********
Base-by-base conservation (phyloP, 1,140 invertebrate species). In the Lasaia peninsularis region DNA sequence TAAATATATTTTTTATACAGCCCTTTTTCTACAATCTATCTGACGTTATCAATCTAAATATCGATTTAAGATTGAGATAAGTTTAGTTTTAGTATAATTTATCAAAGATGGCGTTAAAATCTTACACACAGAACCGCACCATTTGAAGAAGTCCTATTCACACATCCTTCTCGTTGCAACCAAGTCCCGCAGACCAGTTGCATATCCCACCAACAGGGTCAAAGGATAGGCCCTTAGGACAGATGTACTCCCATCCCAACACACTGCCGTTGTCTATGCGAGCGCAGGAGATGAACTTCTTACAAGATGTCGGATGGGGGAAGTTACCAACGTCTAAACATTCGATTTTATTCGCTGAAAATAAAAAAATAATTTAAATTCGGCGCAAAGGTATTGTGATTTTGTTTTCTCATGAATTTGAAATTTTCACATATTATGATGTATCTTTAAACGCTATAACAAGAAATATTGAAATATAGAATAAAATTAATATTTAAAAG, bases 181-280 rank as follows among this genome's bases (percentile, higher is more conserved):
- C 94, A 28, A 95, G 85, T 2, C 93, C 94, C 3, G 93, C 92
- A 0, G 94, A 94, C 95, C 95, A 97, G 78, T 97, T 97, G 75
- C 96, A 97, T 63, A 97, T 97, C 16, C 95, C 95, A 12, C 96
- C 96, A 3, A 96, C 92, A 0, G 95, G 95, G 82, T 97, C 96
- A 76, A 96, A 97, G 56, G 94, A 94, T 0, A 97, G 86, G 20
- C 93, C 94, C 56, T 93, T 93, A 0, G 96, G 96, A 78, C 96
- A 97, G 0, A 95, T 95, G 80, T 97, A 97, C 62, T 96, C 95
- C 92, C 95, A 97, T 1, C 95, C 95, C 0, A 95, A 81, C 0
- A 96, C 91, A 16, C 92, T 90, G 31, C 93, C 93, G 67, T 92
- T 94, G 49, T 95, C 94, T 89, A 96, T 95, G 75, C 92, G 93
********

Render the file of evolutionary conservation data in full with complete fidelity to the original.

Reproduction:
Base-by-base conservation (phyloP, 1,140 invertebrate species). In the Lasaia peninsularis region DNA sequence TAAATATATTTTTTATACAGCCCTTTTTCTACAATCTATCTGACGTTATCAATCTAAATATCGATTTAAGATTGAGATAAGTTTAGTTTTAGTATAATTTATCAAAGATGGCGTTAAAATCTTACACACAGAACCGCACCATTTGAAGAAGTCCTATTCACACATCCTTCTCGTTGCAACCAAGTCCCGCAGACCAGTTGCATATCCCACCAACAGGGTCAAAGGATAGGCCCTTAGGACAGATGTACTCCCATCCCAACACACTGCCGTTGTCTATGCGAGCGCAGGAGATGAACTTCTTACAAGATGTCGGATGGGGGAAGTTACCAACGTCTAAACATTCGATTTTATTCGCTGAAAATAAAAAAATAATTTAAATTCGGCGCAAAGGTATTGTGATTTTGTTTTCTCATGAATTTGAAATTTTCACATATTATGATGTATCTTTAAACGCTATAACAAGAAATATTGAAATATAGAATAAAATTAATATTTAAAAG, bases 181-280 rank as follows among this genome's bases (percentile, higher is more conserved):
- C 94, A 28, A 95, G 85, T 2, C 93, C 94, C 3, G 93, C 92
- A 0, G 94, A 94, C 95, C 95, A 97, G 78, T 97, T 97, G 75
- C 96, A 97, T 63, A 97, T 97, C 16, C 95, C 95, A 12, C 96
- C 96, A 3, A 96, C 92, A 0, G 95, G 95, G 82, T 97, C 96
- A 76, A 96, A 97, G 56, G 94, A 94, T 0, A 97, G 86, G 20
- C 93, C 94, C 56, T 93, T 93, A 0, G 96, G 96, A 78, C 96
- A 97, G 0, A 95, T 95, G 80, T 97, A 97, C 62, T 96, C 95
- C 92, C 95, A 97, T 1, C 95, C 95, C 0, A 95, A 81, C 0
- A 96, C 91, A 16, C 92, T 90, G 31, C 93, C 93, G 67, T 92
- T 94, G 49, T 95, C 94, T 89, A 96, T 95, G 75, C 92, G 93